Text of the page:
- On Sunday, President William Ruto said Attorney General Justin Muturi is expected to order a review of the decision.
- He said the review is aimed at weighing the ruling against the law of the land.
The Supreme Court on February 24, made a controversial ruling allowing the registration of lesbians, gays, bisexuals, transgender and queer (LGBTQ) associations.
The decision has continued to cause uproar as sections of leaders and Kenyans rally support to denounce the verdict.
The government has announced that it will seek a review of the apex court's ruling that permitted the LGBTQ to be registered as an association despite homosexuality being illegal in Kenya.
On Sunday, President William Ruto said Attorney General Justin Muturi is expected to order a review of the decision.
The President spoke while addressing an interdenominational thanksgiving service at Kapsabet Showground in Nandi County.
He said the review is aimed at weighing the ruling against the law of the land.
"Hii mambo ya LGBTQ, mimi nataka niwahakikishie hivi, tayari Attorney General, kwa niaba ya serikali anarudi kortini kuuliza ihakikishe hii mambo imefanyiwa review ndio tujue ukweli wa katiba ya Kenya iko sehemu gani," he said.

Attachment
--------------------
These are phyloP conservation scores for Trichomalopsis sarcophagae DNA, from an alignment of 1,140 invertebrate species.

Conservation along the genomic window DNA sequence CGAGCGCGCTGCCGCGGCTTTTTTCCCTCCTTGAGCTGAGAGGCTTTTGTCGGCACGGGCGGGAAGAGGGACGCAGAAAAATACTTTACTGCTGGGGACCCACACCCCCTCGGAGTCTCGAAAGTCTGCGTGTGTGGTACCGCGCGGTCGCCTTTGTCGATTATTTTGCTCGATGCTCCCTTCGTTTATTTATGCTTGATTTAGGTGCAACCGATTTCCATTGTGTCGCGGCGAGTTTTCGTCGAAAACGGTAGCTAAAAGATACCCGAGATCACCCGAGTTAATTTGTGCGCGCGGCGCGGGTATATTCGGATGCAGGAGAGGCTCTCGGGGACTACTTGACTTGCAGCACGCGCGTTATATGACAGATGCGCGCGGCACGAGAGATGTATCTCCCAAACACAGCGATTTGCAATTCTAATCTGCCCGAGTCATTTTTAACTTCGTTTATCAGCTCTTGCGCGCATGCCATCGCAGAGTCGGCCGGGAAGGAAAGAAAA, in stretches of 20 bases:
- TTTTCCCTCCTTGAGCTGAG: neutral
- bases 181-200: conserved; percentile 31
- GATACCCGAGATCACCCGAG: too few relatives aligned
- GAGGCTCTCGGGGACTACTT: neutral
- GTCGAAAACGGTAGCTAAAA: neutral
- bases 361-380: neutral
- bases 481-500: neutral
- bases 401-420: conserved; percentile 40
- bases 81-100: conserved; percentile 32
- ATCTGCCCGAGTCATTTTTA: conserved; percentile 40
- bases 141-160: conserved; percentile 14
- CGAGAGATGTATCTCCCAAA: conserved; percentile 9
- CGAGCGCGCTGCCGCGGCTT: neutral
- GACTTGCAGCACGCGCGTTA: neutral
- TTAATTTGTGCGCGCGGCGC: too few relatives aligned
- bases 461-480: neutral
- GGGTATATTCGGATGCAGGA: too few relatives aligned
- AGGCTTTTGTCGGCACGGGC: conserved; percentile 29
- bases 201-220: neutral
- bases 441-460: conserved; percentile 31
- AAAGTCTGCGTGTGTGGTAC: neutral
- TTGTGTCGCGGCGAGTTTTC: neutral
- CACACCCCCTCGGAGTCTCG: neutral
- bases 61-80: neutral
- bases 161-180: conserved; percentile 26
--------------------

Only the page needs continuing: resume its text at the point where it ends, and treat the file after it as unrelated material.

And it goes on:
(I want to assure you that on this issue of LGBTQ, the AG, on behalf of the government, is going back to court to seek a review of the ruling so we can fully understand what the Constitution says the subject)
Sections 162 and 165 of the penal code forbids homosexual behaviour and prescribes a jail sentence of up to 14 years for those found guilty.
Ruto noted that the Constitution and Kenyan traditions and culture only allow opposite-sex relationships.
Article 45 (2) of the Constitution states that, "Every adult has the right to marry a person of the opposite sex, based on the free consent of the parties."
Ruto said the agenda that was being "forced" onto the country was not going to be accepted under the Constitution.
While making his stance on the court ruling known on March 2, Ruto said he will not allow the country to head in that direction as Kenya had values that needed to be respected.
"You know me very well, I'm a God-fearing man and whatever happened at the court, even if we respect the Court, our culture, values, Christianity and Islam cannot allow women to marry each other, or men to marry fellow men," he said.